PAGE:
Jim and I violently agree that Ryanair have set out strategically to offer a service based on the core things which their customers value: “…Low cost, on time, with bags, that’s it.”

Jim, however, then goes on to say:

‘…To me, Ryanair hasn’t, “…Designed a customer experience to compete strategically.” Their customers don’t care about it and they know it. Instead, Ryanair has chosen a low-cost, high-efficiency strategy vis-à-vis their competition to meet the needs of the utilitarian traveler. (Jim’s emphasis)  In that space customer “service” is all that is required and an experience isn’t a consideration.’

I think Jim’s view is one that many customer experience practitioners share: that customer experience is something separate from the service a company designs and offers.

The whole of the experience

I don’t share this view. I believe that everything that we do which affects the customer is part of the customer experience.  This includes offering the service, yes, but also the things we do which affect how this service is perceived: (I refer to this in another post when I refer to the qualia of customer experience).

Hence my use of Ryanair as an example. What they seem to do, explicitly and intentionally, is manage the customer experience to diminish expectations around anything which lies outside of their core offering.

Get you there on time? Sure.

Cheaply? Yes.

Refunds? Don’t bother.

This setting of expectations is, I believe an absolute part of the customer experience, which Ryanair actively manage in order to support their highly successful business model. This is a strategic choice which, judging by Ryanair’s business success, seems to be working very well.

Good is better than nice

From this choice came the other point of my earlier Ryanair article: “Customer experience is not about being nice, it is about meeting strategic goals.”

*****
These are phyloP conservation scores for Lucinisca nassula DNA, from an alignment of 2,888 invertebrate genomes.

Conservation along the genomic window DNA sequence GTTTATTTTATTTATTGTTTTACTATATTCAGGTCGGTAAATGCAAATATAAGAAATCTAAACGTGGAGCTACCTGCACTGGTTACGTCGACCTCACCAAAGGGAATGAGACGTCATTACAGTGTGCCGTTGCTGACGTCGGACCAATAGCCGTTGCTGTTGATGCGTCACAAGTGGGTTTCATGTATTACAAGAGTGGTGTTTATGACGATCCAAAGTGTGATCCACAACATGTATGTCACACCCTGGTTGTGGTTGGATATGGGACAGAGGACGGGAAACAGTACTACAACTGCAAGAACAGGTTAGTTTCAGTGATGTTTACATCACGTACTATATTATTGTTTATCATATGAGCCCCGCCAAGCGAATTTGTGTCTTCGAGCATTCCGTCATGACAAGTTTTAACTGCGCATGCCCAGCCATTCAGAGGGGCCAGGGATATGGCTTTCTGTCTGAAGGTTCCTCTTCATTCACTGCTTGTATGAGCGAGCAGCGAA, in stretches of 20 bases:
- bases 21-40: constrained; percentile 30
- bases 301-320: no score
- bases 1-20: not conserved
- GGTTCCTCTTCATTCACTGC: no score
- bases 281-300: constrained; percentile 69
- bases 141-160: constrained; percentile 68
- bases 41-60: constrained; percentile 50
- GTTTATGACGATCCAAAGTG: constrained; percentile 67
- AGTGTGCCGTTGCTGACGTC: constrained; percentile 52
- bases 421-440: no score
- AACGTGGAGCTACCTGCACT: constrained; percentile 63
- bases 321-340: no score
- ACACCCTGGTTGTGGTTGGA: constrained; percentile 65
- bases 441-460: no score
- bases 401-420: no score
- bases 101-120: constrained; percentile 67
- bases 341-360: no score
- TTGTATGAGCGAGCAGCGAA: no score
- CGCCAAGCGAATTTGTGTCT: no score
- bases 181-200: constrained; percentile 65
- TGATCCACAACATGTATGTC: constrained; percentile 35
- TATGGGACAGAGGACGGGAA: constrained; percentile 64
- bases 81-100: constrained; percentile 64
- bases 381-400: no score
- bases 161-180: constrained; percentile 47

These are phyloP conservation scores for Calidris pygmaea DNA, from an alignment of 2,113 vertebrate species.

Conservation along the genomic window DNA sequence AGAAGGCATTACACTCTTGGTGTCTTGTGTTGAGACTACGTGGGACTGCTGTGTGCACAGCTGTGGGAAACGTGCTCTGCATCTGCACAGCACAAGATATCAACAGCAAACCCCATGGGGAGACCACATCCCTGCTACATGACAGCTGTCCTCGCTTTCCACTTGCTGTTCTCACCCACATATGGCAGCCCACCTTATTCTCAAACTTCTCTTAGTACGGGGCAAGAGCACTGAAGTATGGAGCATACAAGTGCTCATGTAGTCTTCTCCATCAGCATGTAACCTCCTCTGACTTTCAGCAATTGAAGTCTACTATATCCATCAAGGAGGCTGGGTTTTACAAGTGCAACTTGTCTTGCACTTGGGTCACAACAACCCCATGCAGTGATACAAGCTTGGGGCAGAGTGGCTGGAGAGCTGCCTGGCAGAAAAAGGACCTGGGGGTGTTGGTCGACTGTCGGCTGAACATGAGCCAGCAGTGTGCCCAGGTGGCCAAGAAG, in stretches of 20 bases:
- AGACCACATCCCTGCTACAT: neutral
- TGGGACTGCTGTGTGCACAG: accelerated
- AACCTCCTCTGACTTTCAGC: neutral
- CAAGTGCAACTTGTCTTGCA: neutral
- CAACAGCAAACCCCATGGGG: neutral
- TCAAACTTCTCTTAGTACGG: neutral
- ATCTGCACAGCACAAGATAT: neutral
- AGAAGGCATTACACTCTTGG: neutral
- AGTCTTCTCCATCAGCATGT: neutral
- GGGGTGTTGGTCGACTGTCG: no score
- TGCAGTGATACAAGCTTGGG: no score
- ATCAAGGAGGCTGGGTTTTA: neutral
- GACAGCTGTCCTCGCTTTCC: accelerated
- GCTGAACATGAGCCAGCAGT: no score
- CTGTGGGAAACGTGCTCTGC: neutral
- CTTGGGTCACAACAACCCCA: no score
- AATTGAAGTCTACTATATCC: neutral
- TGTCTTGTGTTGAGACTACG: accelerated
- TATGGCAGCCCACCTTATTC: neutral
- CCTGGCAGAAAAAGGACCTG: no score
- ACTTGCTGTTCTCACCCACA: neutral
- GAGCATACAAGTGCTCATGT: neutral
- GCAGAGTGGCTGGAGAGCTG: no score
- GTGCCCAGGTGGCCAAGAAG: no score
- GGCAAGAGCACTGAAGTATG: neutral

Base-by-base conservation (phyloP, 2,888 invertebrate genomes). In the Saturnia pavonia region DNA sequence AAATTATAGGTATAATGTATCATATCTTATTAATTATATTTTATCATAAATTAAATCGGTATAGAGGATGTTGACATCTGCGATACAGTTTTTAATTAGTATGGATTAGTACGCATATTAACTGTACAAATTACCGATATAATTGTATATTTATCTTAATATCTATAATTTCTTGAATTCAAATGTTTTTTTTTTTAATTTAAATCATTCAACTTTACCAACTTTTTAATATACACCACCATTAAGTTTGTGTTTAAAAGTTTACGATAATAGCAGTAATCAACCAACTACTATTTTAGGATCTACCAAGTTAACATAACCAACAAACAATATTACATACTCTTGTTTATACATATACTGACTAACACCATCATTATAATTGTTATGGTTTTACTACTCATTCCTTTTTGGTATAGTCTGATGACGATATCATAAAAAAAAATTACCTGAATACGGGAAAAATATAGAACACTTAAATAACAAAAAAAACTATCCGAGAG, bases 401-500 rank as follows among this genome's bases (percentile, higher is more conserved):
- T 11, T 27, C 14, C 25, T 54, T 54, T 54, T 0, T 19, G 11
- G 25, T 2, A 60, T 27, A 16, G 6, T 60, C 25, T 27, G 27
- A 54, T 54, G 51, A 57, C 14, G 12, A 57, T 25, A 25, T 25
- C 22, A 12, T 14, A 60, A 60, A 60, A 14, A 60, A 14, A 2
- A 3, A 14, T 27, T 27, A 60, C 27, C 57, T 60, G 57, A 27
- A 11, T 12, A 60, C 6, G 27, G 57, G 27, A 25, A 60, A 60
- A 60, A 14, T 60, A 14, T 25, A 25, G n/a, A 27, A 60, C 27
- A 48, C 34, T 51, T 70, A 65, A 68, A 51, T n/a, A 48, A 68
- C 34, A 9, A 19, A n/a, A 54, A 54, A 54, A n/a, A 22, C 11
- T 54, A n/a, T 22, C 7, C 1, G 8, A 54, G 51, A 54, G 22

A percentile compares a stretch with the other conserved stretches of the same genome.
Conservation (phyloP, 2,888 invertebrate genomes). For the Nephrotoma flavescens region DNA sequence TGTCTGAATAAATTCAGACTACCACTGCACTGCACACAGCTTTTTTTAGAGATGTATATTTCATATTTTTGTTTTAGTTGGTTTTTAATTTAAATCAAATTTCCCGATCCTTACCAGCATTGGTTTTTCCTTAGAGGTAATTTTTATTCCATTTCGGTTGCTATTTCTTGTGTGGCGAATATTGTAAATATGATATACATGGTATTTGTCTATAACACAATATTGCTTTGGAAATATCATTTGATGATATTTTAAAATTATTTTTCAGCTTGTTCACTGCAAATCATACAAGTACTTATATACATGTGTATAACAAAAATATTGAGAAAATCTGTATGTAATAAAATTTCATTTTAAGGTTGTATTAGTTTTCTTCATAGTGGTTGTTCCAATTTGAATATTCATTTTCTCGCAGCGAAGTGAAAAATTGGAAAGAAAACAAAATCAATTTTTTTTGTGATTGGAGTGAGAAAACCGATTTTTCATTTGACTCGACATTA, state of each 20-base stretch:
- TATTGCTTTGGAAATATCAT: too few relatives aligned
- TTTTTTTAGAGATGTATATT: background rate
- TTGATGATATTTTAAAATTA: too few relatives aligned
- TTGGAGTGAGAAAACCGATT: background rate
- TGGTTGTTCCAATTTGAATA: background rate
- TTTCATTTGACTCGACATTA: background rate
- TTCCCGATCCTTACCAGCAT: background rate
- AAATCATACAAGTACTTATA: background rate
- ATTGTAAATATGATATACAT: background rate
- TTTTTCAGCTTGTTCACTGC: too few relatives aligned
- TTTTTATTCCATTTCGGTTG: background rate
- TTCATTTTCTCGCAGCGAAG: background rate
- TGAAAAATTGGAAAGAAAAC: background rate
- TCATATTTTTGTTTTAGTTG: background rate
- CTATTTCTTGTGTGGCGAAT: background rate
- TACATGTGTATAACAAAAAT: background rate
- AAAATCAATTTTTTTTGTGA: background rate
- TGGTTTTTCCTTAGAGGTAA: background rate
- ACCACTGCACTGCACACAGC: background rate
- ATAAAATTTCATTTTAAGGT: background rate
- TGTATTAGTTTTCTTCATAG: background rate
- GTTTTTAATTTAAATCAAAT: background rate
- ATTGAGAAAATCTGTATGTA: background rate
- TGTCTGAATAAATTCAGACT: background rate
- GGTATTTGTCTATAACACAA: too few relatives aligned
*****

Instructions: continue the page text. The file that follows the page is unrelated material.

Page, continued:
Talking to some marketing folk the other day at the IQPC CMO Customer Exchange Event a couple of weeks ago, I found myself reframing this statement so that it became:

Customer experience is not about being nice; it’s about being good.

I think this is profoundly true. Customer experience is not simply an offshoot of the customer service skills industry, as many people seem to believe.

As an air passenger, for example, I value getting to my destination on time, with my bags, more than I value a customer agent’s smile if my bags have been lost.

Yet many organisations, judging by the way they run their services and where they direct their investment, seem to put this the other way round. Yes, being nice is, well, nice – but it is less important than being good at the things for which the customer is paying.

What Ryanair do, better than any other organisation of which I am aware, is to deliver on the stuff that matters to their customers while at the same time actively managing down customer expectations – and delivery – of other stuff.